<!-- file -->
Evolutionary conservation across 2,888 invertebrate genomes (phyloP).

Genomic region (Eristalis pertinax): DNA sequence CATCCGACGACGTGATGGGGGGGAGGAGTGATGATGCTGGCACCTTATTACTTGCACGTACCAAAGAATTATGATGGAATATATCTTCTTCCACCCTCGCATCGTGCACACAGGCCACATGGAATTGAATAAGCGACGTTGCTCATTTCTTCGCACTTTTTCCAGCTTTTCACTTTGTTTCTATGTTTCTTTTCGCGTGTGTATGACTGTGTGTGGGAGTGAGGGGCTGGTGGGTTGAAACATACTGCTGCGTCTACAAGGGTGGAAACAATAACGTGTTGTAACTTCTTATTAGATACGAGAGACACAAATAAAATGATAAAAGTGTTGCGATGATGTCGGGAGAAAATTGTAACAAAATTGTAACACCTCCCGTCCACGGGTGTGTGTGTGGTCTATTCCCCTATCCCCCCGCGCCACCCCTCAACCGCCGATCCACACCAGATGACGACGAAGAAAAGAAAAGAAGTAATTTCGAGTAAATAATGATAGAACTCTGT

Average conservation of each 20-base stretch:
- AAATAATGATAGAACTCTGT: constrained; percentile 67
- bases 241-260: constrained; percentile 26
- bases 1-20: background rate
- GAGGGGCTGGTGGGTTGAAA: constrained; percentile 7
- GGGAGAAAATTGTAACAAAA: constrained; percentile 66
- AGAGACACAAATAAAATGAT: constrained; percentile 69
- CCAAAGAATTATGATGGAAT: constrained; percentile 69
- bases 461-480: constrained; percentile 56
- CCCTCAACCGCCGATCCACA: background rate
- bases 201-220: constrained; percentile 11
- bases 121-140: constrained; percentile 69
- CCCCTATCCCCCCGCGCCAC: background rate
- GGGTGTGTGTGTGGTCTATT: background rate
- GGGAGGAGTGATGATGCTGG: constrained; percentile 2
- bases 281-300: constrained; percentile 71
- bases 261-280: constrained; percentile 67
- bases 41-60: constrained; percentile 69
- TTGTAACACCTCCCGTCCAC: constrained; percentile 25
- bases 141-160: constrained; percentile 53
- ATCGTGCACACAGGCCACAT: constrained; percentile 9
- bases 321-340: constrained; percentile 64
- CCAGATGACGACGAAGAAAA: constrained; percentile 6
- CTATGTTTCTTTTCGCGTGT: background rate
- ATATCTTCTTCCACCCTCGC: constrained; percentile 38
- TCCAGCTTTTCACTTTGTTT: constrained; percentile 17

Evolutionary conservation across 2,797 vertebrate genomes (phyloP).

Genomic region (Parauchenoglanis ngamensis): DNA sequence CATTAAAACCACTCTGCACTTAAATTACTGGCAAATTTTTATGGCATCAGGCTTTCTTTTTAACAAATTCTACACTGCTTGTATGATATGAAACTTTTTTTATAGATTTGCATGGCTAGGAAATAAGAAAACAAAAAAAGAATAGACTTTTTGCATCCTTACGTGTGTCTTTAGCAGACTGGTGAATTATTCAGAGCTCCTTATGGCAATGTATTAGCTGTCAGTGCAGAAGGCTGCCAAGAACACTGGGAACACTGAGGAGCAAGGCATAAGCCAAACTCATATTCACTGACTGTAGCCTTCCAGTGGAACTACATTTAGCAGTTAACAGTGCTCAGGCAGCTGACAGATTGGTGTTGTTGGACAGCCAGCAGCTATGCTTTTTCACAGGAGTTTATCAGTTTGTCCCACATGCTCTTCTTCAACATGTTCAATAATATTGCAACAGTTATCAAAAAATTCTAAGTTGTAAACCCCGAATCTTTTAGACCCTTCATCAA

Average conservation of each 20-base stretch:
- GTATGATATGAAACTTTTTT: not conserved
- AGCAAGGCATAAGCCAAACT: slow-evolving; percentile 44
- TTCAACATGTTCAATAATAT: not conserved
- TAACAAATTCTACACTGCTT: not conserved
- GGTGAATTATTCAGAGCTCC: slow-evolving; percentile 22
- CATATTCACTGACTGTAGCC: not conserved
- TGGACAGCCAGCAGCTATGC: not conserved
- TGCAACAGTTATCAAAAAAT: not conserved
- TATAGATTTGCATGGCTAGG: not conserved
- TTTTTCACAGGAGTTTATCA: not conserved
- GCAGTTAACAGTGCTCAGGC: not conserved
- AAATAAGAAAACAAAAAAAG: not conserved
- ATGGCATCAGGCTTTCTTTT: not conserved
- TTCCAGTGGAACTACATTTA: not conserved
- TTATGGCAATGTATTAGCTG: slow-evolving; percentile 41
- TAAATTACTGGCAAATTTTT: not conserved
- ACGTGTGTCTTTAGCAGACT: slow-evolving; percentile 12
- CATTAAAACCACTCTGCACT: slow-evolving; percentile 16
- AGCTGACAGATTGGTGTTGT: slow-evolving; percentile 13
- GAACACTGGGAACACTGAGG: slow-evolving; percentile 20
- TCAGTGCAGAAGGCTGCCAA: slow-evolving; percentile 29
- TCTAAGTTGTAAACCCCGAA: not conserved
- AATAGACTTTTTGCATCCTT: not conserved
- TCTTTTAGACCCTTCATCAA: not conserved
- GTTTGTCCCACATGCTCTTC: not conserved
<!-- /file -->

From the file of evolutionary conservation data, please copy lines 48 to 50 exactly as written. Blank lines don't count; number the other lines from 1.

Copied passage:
- ACGTGTGTCTTTAGCAGACT: slow-evolving; percentile 12
- CATTAAAACCACTCTGCACT: slow-evolving; percentile 16
- AGCTGACAGATTGGTGTTGT: slow-evolving; percentile 13